Tranexamic acid, nonsteroidal anti-inflammatory drugs (NSAIDs), birth control pills, or progesterone agents may be used to treat heavy menstrual bleeding, however these treatments do not reduce the size of uterine fibroids.

Tranexamic acid reduces heavy periods by enhancing the body’s clotting ability. Rare but serious side effects such as deep venous thrombosis (DVT) and pulmonary embolism (clots in the lung) may occur. Therefore, it is not recommended for women with an increased risk of arterial or venous thrombosis.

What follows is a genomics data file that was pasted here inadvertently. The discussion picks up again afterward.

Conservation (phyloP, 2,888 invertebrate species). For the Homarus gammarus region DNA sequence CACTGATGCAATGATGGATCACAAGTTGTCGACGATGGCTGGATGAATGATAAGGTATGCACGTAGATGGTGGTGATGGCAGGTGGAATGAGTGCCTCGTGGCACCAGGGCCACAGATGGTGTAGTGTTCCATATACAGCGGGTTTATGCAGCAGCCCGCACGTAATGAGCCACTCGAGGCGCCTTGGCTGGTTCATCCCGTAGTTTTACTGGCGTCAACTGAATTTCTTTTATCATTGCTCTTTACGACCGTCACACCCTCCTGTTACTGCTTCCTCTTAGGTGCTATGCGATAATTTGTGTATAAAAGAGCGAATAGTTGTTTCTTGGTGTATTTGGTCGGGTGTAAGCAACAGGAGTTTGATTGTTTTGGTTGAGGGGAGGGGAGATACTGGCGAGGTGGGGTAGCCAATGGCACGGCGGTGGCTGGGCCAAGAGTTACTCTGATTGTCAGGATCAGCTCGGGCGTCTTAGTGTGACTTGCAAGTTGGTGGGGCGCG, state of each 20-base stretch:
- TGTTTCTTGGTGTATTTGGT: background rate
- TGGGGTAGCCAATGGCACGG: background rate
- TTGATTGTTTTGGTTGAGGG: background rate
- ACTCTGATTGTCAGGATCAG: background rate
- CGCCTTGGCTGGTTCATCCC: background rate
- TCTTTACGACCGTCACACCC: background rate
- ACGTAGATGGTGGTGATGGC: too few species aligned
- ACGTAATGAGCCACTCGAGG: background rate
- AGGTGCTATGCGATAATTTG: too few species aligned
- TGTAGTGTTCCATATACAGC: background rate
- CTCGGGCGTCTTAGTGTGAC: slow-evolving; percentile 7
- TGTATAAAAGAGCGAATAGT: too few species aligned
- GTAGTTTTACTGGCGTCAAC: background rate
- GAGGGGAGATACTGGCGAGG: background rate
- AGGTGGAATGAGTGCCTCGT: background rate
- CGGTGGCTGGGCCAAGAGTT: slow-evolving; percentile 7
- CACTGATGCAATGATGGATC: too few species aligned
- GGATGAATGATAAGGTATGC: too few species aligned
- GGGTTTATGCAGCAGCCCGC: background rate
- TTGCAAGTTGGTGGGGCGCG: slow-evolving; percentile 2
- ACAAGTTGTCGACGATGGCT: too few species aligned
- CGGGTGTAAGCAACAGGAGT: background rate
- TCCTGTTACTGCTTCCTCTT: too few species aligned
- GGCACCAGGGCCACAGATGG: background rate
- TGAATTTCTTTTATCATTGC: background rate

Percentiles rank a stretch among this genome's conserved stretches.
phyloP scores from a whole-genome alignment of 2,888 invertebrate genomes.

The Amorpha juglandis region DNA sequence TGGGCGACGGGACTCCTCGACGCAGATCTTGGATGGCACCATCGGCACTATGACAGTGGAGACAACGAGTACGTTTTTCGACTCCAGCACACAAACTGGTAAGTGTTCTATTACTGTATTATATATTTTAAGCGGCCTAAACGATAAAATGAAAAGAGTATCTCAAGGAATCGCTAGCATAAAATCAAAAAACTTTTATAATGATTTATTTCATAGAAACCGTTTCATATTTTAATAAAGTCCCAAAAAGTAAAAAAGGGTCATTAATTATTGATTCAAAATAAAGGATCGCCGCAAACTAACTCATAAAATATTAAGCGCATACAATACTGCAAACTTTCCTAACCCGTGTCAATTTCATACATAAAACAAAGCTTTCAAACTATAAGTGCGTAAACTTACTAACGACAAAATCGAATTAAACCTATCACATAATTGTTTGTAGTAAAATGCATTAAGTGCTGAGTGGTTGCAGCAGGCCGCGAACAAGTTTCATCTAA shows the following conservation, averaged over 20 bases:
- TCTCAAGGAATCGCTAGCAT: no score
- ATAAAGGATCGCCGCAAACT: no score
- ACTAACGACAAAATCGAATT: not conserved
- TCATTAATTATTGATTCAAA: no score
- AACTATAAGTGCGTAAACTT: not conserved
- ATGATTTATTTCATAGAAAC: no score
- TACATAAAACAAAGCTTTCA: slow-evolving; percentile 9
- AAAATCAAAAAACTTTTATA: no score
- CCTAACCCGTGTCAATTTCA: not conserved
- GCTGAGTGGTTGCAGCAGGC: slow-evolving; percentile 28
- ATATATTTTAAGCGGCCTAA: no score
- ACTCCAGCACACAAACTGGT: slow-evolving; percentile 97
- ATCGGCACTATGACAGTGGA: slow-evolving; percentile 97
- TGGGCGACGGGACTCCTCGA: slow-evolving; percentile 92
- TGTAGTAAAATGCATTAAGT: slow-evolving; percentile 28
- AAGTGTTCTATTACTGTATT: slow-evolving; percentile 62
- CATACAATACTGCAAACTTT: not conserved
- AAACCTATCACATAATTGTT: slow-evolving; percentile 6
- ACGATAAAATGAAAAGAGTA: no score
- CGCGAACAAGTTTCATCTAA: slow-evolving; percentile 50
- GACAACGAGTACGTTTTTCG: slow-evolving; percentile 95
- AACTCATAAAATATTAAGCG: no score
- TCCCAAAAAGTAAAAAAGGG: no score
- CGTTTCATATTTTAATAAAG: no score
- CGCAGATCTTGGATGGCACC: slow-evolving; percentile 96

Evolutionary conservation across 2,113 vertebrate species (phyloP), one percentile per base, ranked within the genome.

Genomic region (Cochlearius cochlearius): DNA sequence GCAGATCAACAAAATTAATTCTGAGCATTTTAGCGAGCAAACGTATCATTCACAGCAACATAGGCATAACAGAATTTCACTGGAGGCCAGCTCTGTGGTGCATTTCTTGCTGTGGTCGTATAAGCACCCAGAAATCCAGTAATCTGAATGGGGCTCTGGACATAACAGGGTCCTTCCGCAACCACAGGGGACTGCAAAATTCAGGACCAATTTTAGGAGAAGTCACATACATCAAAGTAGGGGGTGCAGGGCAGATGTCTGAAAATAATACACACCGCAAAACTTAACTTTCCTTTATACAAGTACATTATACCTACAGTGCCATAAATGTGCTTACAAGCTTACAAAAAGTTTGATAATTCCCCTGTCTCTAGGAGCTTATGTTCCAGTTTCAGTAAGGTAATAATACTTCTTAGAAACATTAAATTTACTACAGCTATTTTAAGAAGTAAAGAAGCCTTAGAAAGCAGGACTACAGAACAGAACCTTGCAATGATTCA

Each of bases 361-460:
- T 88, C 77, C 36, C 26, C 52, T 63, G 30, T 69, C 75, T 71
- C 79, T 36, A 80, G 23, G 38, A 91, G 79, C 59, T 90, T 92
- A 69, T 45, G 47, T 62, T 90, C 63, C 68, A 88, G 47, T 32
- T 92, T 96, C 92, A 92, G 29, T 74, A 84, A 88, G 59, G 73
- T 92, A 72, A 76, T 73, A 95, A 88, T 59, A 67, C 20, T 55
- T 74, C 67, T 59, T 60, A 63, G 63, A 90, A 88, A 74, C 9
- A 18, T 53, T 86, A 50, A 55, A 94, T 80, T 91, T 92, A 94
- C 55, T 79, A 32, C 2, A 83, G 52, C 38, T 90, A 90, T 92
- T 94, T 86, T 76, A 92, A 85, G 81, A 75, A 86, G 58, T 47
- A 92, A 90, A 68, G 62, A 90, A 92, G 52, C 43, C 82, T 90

NSAIDs are mainly used for period pain, but are not as effective as tranexamic acid for heavy periods.

Combined birth control pills are commonly prescribed for heavy menstrual periods. As fibroid growth is dependent on oestrogen, fibroid growth showed be monitored. A progestogen-only pill can also be used to control heavy periods.

Gonadotropin-releasing hormone (GnRH) agonists can be used to induce temporary menopause, so as to reduce blood supply and shrink fibroids. They are usually used for 3 – 6 months prior to fibroid surgery. Common side effects include hot flashes, mood changes and osteoporosis. Use is generally limited to six months and fibroids usually regrow after GnRH agonists are stopped.

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